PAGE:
The other favorite of the evening, Forest Whitaker, took home the best actor Oscar for his portrayal of Ugandan dictator Idi Amin in "The Last King of Scotland."

Former vice president Al Gore, the star of the global-warming documentary "An Inconvenient Truth," saw the film pick up an Oscar. Although Gore wasn't a nominee, he spoke along with the film's director, Davis Guggenheim.

"People all over the world, we need to solve the climate crisis. It's not a political issue. It's a moral issue," Gore said while holding the Oscar during his speech.

In the press room, Gore was asked how it feels to be a rock star.

"(American Idol reject) William Hung was a rock star. I just had a slide show," he said. (Watch as Gore jokes around after the win Video)

The documentary also won best song for Melissa Etheridge's "I Need to Wake Up."

International flavor

Host Ellen DeGeneres had promised a kinder, gentler show than those of the previous two years, when Jon Stewart and Chris Rock hosted the event.

She ribbed the nervous nominees and talked about the emerging theme of the evening: the international tone of the nominated work.

"Spain is in the house. Japan is representing. I think I see a few Americans as well, of course I'm talking about the seat fillers," DeGeneres said. "No one can fill a seat like an American."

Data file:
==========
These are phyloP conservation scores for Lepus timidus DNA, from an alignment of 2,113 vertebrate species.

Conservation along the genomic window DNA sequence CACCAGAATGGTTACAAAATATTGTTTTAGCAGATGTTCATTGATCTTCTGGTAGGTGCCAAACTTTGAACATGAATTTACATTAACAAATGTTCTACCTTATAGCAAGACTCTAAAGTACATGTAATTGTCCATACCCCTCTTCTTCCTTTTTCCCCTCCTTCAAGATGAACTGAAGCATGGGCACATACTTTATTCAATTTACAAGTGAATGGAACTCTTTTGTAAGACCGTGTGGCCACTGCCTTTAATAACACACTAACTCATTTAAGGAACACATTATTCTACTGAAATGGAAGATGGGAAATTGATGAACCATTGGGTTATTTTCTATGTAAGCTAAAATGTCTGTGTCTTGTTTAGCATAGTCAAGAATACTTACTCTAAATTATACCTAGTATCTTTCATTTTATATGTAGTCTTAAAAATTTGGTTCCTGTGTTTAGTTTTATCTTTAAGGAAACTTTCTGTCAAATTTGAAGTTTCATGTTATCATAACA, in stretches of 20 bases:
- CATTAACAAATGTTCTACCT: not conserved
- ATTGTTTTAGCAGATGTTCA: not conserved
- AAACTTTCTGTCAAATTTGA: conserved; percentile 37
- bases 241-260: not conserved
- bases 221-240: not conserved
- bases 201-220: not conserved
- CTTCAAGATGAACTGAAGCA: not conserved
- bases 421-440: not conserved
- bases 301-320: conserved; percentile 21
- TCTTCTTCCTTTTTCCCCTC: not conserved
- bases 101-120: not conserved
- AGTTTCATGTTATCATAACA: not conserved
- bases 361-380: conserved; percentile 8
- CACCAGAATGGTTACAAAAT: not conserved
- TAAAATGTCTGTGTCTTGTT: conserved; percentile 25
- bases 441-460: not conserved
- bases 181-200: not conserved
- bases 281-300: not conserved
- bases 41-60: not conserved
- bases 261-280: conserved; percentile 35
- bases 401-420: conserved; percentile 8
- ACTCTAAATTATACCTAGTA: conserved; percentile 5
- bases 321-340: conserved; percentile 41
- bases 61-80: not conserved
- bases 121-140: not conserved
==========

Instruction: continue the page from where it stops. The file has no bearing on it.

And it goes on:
Among the non-American actors nominated for awards were Adriana Barraza from Mexico and Rinko Kikuchi from Japan in "Babel." Cate Blanchett, who's up for her performance in "Notes on a Scandal," is from Australia. Other Oscar nominees hail from Spain (Penelope Cruz, "Volver"), Benin (Djimon Hounsou, "Blood Diamond") and, of course, Britain (Judi Dench, "Notes on a Scandal"; Kate Winslet, "Little Children"; Mirren, "The Queen," among others).

For all the talk about "Babel' and "Little Miss Sunshine," it was "The Departed" with best picture and the most awards -- four.

"Little Miss Sunshine," because of its broad-based popularity, may be one of the few nominees to draw attention to this year's awards show. That's important to Oscar broadcaster ABC. The network was hoping for big ratings for show that ran for three hours and 50 minutes.